In a recent article, the Wall Street Journal reported that the NCAA, in partnership with the U.S. Department of Defense, is undertaking a 3 year $30 million dollar study pertaining to head injuries and concussions. Of note, the NCAA has already agreed to pay $75 million to settle a class action lawsuit over concussion related claims.

They intend to place sensors in the helmets where the sport requires helmets, and directly on the skin where the sport doesn’t require helmets. These sensors measure the “hit count” and the forces associated with the individual hits. They will utilize special MRI imaging, and have blood work drawn to help identify any biomarkers that may be diagnostic of concussions.

The wall street Journal reported that “If the person doesn’t drop to the ground and lie there unconscious, it’s not always clear whether they have a concussion,” said Thomas W. McAllister, chairman of the department of psychiatry at Indiana University School of Medicine, who is one of the principal investigators in the concussion study. “We rely on the athlete to self-report. Most don’t want to report.” and “The problem is athletes who want to get back in a game may inadvertently or intentionally provide misleading information.” This is not the gold standard in concussion management, we are far beyond what these statements suggest.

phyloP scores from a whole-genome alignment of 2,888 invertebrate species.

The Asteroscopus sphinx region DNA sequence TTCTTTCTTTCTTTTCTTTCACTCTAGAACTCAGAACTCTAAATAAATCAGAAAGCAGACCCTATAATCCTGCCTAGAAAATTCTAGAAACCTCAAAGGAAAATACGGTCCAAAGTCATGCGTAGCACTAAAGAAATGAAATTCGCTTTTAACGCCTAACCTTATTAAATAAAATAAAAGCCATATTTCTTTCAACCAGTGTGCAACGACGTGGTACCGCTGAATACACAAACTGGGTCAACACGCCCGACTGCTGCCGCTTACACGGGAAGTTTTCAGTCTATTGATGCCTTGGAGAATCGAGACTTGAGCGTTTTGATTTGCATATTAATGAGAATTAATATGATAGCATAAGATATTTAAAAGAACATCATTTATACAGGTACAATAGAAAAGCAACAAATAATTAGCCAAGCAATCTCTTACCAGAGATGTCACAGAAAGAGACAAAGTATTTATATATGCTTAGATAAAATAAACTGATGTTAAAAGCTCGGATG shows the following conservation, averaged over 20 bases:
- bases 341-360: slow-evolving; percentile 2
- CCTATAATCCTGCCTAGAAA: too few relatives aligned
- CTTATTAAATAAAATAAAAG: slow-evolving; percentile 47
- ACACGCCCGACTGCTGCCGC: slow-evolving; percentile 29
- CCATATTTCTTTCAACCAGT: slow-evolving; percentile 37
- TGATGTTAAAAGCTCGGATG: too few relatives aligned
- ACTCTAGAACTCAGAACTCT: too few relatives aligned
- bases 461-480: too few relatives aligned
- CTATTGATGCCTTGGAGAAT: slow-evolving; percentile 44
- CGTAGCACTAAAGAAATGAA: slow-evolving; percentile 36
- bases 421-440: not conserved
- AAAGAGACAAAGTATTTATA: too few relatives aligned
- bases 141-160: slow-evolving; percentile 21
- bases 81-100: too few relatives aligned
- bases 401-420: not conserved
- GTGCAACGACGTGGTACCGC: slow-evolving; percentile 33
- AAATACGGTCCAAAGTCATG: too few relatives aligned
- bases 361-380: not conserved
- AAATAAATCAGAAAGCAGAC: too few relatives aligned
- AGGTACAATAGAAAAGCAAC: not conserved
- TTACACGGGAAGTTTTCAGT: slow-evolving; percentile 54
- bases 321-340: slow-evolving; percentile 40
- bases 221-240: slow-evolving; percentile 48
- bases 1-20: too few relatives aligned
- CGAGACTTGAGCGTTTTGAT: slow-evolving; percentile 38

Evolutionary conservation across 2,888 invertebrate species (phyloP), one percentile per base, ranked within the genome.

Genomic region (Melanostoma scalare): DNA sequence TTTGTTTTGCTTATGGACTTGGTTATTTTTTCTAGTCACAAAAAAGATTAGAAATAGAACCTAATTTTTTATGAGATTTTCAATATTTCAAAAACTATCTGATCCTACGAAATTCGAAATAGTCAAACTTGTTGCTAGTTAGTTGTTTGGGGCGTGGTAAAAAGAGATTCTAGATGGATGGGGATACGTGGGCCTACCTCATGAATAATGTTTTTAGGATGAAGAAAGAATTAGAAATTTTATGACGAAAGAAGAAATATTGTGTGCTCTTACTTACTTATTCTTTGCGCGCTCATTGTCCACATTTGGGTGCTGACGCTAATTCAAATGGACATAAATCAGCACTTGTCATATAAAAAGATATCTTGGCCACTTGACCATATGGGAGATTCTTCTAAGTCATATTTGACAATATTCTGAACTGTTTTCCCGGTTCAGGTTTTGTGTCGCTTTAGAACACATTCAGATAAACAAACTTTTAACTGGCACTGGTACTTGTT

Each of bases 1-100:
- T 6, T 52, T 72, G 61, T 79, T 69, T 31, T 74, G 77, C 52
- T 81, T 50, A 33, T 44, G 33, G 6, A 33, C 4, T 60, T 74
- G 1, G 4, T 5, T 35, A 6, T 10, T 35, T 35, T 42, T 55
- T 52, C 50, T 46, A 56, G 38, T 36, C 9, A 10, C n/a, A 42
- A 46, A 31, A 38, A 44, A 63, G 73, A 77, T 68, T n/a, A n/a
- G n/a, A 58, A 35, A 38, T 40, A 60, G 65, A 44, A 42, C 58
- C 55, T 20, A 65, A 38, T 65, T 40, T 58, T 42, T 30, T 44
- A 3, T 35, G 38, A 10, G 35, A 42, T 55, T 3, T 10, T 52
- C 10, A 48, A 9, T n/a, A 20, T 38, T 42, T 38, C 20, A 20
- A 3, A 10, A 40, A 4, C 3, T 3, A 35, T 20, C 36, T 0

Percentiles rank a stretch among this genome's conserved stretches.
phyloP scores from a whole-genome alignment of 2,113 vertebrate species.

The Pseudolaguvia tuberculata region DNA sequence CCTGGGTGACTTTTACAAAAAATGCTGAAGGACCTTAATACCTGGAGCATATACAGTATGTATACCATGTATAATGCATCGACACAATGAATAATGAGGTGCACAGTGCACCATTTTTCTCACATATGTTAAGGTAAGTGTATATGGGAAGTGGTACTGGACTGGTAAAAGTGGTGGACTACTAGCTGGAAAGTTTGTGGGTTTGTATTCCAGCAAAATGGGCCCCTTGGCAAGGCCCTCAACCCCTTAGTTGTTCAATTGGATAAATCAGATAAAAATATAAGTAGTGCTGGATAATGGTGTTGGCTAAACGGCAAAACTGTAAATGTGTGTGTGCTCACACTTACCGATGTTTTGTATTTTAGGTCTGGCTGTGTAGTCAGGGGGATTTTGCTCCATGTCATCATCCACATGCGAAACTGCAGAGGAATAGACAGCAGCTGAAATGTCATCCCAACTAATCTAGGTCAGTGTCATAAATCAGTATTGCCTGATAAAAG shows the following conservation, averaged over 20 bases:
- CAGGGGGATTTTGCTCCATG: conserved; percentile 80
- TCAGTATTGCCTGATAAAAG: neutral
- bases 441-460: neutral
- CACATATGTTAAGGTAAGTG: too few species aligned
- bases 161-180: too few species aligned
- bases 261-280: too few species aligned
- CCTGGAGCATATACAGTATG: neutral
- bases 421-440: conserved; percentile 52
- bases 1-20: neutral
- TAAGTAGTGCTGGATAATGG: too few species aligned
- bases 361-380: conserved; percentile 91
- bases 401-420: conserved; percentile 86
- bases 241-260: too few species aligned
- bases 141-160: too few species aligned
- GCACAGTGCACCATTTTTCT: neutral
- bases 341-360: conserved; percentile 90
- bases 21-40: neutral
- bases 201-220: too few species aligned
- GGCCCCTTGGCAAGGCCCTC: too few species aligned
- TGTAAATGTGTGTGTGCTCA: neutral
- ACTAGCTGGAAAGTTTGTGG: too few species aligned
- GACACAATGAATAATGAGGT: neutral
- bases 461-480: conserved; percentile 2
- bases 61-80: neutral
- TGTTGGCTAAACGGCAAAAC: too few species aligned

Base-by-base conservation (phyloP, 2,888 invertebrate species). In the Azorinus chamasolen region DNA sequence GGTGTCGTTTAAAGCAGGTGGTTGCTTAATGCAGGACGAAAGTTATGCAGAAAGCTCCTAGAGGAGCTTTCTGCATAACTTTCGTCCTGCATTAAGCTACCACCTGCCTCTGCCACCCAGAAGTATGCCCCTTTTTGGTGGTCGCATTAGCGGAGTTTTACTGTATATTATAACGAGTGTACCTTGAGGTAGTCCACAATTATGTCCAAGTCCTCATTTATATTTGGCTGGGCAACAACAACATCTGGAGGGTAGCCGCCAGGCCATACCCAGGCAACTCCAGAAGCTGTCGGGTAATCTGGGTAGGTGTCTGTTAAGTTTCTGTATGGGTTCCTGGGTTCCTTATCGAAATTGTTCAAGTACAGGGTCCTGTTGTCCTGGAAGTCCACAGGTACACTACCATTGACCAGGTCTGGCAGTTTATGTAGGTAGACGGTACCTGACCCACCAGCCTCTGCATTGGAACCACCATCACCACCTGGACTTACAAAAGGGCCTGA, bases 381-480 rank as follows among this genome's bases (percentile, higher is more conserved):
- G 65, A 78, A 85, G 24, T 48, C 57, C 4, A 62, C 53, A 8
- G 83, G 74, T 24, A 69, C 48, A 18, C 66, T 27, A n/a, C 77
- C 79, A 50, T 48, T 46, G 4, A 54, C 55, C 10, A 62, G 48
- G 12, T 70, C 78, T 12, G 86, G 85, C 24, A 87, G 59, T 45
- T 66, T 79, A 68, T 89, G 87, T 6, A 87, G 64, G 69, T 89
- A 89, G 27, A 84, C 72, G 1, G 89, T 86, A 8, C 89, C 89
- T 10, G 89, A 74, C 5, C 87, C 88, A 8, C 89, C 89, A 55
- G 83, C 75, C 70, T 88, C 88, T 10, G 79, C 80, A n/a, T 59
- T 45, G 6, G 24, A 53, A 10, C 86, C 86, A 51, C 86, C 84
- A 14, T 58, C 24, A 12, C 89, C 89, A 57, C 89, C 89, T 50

This study has the potential to add to our traumatic head injury database and help a lot of athletes and soldiers, but some of the NCAA responses suggest that they may be a little behind the curve on the state of the art on concussion identification and treatment. Sure we need to learn more, but we already have strategies to prevent, identify, and treat concussion in athletes.

  1. Baseline testing is an important tool to assess what may be subtle changes associated with concussions.
  2. The threshold for re-injury is lower until the concussion has resolved.
  3. There is no blood test, or conventional CT or MRI that will reliably identify concussions- yet
  4. Proper technique and coaching has been shown to reduce the number of catastrophic head and spinal cord injuries.
  5. The vast minority of concussions do NOT involve loss of consciousness.

I applaud further organized study, but lets not forget that we already know that a complete and up to date concussion education and monitoring program coupled with baseline testing and evaluation by an experienced physician for injured or possibly injured athletes has been proven to improve outcome in these injured athletes.

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